Foreword by: Catherine Compton-Lilly
Publication Date: May 6, 2016
Just as populations change, ideas about how to encourage and work with parents also need to evolve. This practical resource by bestselling author Patricia Edwards provides school leaders and classroom teachers with new and creative ways in which to welcome, encourage, and involve parents. Enacting these types of practices requires a special kind of commitment from teachers and school leaders, which often coincides with a particular kind of mindset about families and one’s responsibility to engage them. Educators often develop this mindset as they deepen their understanding of families, literacy/language, culture/race/class, and themselves. Edwards pulls these understandings together and presents them in a straightforward, concise, and easy-to-use guide that is perfect for professional learning communities and teacher preparation courses. New Ways to Engage Parents is essential reading for all educators who care deeply about working with a wide range of parents in today’s schools.
Patricia A. Edwards is professor of language and literacy in the Department of Teacher Education at Michigan State University and former president of the Literacy Research Association and the International Reading Association. Her books include Bridging Literacy and Equity and Change Is Gonna Come.
“While decidedly among the most important literacy scholars of our era, Pat Edwards locates progress on the ground—in the work of educators and in the operation of schools. Specifically, Edwards invites educators to consider the data that matters to children and communities. It is about people's lives and the lessons that people can teach us about their worlds and about education. It is my hope that this book inspires teachers to seek ways to make schools more equitable and caring spaces for all children.”
—From the Foreword by Catherine Compton-Lilly, professor of curriculum and instruction, University of Wisconsin–Madison
"Long a leader in the field, Professor Patricia Edwards reinforces the fact that education is a shared responsibility of home, school, and community. She presents scores of practical ideas and resources to enable educators to involve all parents in their children’s education. This includes details on effective open house nights, new technologies for two-way communications between teachers and parents, designs for student-led parent–teacher conferences, and more."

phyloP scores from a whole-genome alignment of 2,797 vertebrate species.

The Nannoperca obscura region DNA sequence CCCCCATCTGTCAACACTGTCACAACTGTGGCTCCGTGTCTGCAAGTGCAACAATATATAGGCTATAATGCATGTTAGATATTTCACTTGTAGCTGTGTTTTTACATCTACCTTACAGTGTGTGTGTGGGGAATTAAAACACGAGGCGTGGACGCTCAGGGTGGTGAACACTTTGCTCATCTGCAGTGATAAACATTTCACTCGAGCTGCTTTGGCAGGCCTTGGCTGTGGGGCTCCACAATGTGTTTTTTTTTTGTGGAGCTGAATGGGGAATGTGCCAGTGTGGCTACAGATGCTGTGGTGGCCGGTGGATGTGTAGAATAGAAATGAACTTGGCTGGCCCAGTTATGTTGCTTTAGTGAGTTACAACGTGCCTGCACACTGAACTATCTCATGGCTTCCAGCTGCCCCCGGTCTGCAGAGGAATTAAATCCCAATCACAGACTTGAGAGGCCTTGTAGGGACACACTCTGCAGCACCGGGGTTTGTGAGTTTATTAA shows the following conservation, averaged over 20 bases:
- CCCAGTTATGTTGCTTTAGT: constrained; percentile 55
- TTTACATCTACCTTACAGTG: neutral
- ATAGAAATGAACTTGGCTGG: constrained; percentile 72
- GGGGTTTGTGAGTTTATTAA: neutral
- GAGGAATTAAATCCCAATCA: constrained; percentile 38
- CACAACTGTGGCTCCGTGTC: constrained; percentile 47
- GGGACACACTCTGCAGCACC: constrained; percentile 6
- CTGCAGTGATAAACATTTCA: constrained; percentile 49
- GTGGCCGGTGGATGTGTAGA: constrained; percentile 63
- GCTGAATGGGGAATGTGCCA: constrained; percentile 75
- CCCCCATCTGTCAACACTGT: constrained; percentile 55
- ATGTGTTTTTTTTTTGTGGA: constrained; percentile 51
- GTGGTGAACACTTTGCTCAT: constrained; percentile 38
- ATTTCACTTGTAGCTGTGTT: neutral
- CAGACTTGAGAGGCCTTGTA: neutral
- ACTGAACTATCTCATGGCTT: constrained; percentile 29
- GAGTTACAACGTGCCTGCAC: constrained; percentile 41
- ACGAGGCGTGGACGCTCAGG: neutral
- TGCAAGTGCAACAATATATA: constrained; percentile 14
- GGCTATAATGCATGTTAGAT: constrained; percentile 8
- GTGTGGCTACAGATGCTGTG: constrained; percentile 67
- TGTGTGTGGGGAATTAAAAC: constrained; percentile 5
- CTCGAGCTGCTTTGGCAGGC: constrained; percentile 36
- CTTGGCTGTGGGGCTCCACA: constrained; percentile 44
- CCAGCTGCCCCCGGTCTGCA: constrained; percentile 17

—Joyce L. Epstein, director, Center on School, Family, and Community Partnerships and National Network of Partnership Schools (NNPS), Johns Hopkins University
"Finally a book that brings partnering with parents into the 21st century! Edwards begins this book with a heartfelt personal history and rationale for why developing parent–teacher partnerships is so important, and she then packs it with detailed, engaging, and practical suggestions for bringing parents and teachers together so that children have rich and relevant opportunities to learn. This is a book teachers will want to keep at their fingertips!"
—Jeanne R. Paratore, professor and program director, Literacy and Reading Education, Boston University
"This book moves beyond traditional parent involvement approaches to focus on specific strategies for engaging all families in partnerships to support their students’ learning. With lots of practical suggestions and resources, this book will help readers immediately update, expand, and enhance their parent-engagement efforts."
—Laurie Elish-Piper, acting dean, distinguished teaching professor, and presidential engagement professor, College of Education, Northern Illinois University
" New Ways to Engage Parents is loaded with practical advice that can help educators engage with families in respectful and culturally sensitive ways. With strategies ranging from teacher notes to classroom blogs, every teacher should find a wealth of ideas for building home–school partnerships."
—Deborah Wells Rowe, Peabody College, Vanderbilt University
“Patricia Edwards provides an action-oriented framework and proven strategies for school administrators, teachers, coaches, and teacher educators to create partnerships with families that are linked to student learning goals. This is not a one-size-fits-all approach. Edwards helps us think critically about outmoded practices that often distance diverse parents from schools and shows us how to replace them with up-to-date strategies for engaging contemporary families.”
—Judy Carson, manager for school-family-community partnerships, Connecticut State Department of Education
2017 Delta Kappa Gamma Educators Book Award